Saturday, October 15, 2016

Young A.B. FROST & Out of the Hurly-Burly

The “comic artist,” as I take it, is the artist who draws what are known in the profession as “comics,” pure and simple — pictures that are true to nature and funny at the same time. — H.C. Bunner

by John Adcock

YOUNG A.B. FROST got his start in Philadelphia at fifteen years of age, employed by an engraver. He then studied and worked as a lithographer (a bad one according to himself) for the next five years. He started his career as an illustrator when his friend William J. Clarke introduced him to his brother, the humorist Charles Heber Clarke, who wrote under the name “Max Adeler” and employed Frost to illustrate Out of the Hurly-Burly (1874). The book was a smashing success. Still, Henry Cuyler Bunner in an article titled ‘A.B. Frost’ in Harper’s Magazine for October 1892, wrote of the illustrations
It is hard to see in those coarse woodcuts, that look as if they were carved with a penknife, the touch of Mr. Frost’s firm and facile hand. Those who know his work today must find it difficult to realize that these rough productions represented a positive superiority to the efforts of other young men of his day and generation; yet they did, and the fact was immediately recognized. But as we look at those cuts today, it seems as if that engraver could have killed any genius that ever lived.

1874 [1] Pen drawing
1874 [2] A.B. Frost art reproduced in woodcut

THE NEXT YEAR. A.B. Frost (full name Arthur Burdett Frost, b. 1851) was working in New York on The Graphic, and in 1876 made his first drawings for Harper & Brothers. H.C. Bunner who edited the humorous weekly in the years 1877-96 described how he had “seen one modest “comic” redrawn, wholly or in part, five several times, to get just the proper effect — the effect that made you remember that picture as you would have remembered it if the thing had really happened; if you had stood on the very ground and seen it all with your own eyes.”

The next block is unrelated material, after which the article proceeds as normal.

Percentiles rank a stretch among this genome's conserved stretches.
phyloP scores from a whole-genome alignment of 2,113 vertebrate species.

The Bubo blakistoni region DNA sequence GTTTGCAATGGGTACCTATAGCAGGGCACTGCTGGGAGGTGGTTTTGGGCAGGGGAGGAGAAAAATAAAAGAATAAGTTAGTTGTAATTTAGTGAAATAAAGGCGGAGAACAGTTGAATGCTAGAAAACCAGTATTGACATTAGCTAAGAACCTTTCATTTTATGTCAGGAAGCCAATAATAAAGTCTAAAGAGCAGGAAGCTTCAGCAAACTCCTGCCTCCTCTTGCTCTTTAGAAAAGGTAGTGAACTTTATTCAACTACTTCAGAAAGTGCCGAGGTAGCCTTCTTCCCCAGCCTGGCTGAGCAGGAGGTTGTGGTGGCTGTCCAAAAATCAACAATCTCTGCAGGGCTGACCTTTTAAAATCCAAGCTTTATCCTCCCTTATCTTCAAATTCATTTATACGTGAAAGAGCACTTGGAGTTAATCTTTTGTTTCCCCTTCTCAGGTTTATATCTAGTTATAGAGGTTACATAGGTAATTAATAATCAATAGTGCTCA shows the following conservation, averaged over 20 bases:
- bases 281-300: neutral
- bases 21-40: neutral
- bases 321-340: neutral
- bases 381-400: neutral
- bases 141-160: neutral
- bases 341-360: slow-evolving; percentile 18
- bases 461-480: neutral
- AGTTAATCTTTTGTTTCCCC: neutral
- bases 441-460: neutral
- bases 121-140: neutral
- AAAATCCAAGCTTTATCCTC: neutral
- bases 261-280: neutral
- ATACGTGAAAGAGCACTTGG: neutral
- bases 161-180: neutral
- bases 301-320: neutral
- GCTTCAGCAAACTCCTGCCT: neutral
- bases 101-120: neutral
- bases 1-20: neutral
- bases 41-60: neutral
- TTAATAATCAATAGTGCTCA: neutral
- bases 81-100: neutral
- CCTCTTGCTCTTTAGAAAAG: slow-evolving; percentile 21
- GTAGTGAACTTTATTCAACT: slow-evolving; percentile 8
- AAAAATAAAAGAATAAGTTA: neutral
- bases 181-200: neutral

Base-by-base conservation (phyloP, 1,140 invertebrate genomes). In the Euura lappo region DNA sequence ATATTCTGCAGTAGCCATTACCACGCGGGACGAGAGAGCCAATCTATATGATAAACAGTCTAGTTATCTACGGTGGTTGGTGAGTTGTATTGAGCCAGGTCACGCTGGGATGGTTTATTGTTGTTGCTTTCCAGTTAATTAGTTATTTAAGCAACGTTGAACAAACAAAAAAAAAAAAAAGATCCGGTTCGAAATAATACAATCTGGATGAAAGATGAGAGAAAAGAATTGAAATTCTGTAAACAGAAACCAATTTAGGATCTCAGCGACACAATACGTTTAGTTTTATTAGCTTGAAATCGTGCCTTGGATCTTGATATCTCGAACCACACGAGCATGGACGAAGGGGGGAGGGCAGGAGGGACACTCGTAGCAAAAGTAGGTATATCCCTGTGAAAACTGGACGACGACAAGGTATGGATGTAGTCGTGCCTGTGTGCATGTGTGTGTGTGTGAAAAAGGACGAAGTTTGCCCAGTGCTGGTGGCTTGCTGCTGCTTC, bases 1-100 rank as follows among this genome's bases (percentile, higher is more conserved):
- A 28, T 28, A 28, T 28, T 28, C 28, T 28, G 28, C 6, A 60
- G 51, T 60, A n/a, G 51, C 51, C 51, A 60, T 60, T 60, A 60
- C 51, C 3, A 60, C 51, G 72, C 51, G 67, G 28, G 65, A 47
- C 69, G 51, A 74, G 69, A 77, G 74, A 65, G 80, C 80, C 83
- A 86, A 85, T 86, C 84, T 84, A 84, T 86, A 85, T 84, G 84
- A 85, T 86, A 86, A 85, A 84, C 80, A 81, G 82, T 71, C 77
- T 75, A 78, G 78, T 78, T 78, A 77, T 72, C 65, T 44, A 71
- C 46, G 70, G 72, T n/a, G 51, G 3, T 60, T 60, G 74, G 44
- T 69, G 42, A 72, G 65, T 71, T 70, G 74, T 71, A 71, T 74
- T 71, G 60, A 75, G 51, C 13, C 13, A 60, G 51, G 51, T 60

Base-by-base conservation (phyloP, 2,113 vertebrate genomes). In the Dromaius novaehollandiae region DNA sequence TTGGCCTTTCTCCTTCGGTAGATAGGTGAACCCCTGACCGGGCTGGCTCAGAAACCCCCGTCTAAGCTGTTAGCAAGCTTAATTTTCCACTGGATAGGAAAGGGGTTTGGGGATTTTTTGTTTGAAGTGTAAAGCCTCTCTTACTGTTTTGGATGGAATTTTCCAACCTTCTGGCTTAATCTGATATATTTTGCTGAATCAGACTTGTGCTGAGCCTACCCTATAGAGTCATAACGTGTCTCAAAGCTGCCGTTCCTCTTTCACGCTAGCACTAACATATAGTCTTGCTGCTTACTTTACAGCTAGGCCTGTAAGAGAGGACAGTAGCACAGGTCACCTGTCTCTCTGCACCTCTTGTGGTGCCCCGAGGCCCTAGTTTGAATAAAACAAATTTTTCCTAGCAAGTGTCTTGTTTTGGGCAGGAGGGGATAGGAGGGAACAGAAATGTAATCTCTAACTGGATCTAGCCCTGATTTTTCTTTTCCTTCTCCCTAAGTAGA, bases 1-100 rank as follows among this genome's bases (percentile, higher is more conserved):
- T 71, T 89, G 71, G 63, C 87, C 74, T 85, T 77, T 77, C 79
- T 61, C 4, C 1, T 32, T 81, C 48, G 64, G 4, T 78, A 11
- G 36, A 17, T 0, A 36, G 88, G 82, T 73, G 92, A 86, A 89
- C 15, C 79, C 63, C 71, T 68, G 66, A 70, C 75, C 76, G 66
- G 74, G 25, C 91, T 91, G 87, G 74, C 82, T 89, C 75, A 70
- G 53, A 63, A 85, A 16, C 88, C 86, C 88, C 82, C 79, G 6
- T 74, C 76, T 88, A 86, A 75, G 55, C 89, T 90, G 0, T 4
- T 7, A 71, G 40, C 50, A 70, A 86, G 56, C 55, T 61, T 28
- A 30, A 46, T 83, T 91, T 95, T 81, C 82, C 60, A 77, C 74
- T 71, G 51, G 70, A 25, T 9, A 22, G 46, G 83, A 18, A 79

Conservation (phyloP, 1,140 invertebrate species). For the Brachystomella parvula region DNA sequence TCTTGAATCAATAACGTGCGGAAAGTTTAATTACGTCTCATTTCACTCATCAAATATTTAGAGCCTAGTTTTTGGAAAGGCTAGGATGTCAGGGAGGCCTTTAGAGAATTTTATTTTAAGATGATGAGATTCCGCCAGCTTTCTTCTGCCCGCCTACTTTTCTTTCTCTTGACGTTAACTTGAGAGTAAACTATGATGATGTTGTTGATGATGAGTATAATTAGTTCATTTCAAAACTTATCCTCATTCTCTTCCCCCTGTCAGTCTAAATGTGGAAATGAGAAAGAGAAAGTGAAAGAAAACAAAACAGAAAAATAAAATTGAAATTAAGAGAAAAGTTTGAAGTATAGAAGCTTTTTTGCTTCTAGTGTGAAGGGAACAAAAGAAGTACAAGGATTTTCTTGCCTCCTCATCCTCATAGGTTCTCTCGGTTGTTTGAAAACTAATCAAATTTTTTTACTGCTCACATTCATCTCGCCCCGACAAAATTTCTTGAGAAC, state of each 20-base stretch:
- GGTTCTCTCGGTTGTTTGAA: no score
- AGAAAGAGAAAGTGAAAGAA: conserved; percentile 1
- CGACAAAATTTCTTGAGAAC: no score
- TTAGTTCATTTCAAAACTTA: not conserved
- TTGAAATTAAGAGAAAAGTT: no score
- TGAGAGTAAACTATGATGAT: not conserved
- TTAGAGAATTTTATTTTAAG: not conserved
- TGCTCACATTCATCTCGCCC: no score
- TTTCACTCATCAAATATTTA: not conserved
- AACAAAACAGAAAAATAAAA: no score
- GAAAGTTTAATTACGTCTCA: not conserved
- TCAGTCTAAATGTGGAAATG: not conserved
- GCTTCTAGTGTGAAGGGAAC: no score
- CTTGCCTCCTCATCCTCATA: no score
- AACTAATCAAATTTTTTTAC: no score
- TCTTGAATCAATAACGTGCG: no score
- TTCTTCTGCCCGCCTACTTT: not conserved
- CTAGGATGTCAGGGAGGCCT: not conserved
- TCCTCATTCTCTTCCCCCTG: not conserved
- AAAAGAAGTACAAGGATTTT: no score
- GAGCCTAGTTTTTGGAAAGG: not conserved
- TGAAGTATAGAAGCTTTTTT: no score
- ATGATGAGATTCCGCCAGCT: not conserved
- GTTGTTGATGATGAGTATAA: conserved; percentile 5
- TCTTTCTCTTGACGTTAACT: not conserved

HERE & NOW. Recently, Rüdiger Krischel purchased in England eight original pages of original “comics” described as “1880s original artworks for illustrated magazines Life, Harper’s Young People, Harper’s Bazaar and Out of the Hurly-Burly with some pages by artists A.B. Frost (‘Tim Keyser’s Nose’) and Peter Newell (signed).” 

Fully titled Out of the Hurly-Burly, or Life in an Odd Corner by Max Adeler and A.B. Frost the book was published in 1874. Krischel’s pages with pen drawings hold some interesting annotations as follows.
[page 1] “Hurly Burly” and “Penny Comic” – [page 2] “Life” and a date which is hard to read but it looks like 2/10/88 – [page 3] “Hurly Burly” – [page 4]  “Barnes” and “Harper’s Young People” and “Peter Newell” – [page 5] “Hurly Burly” and “Penny Comic” – [page 6] “Bull Ant” – [page 7] “Life” – [page 8]  Signature, GHG?

1874 [3] Pen drawing
1874 [4] Pen drawing
1874 [5] A.B. Frost art reproduced in woodcut

ESTIMATION. At first I thought the images were drawn by a variety of artists. The title page of Out of the Hurly-Burly states “with nearly Four Hundred illustrations by Arthur B. Frost, Fred B. Schell, Wm. L. Sheppard, and Ed. B. Bensell.” But my opinion has changed since my initial impression and I’m quite sure now that all of the illustrations on all eight pages are the work of one cartoonist, probably A.B. Frost. Co-editor Huib van Opstal disagrees and believes they are simply clumsy copies, in no way are these pen and ink drawings ever made by A.B. Frost himself. The hand-written text is consistent from page to page. “Penny Comic” may refer to a publication although I haven’t traced this to a source. “Barnes” and “Peter Newell” probably refer to contacts rather than signatures to the art. There was a New York cartoonist named C. Barnes who worked on Golden Days in the eighties. That leaves “Bull Ant” and “GHG,” neither of which ring any bells to my mind.

1874 [6] Pen drawing
1874 [7] Pen drawing
1874 [8] Pen drawing
1874 [9] Pen drawing
1874 [10] Pen drawing

Thanks to Rüdiger Krischel.


1 comment:

  1. C. Barnes also drew animal cartoons for LIFE into the 1890s. Bunner and Frost were neighbors in New Jersey, and friends. The latter, editor of PUCK, could not induce Frost to draw more than a few cartoons for his magazine through the years. But several of books -- notably "Story of a New York House," which had been serialized in Scribner's as were his other novels -- was illustrated by Frost.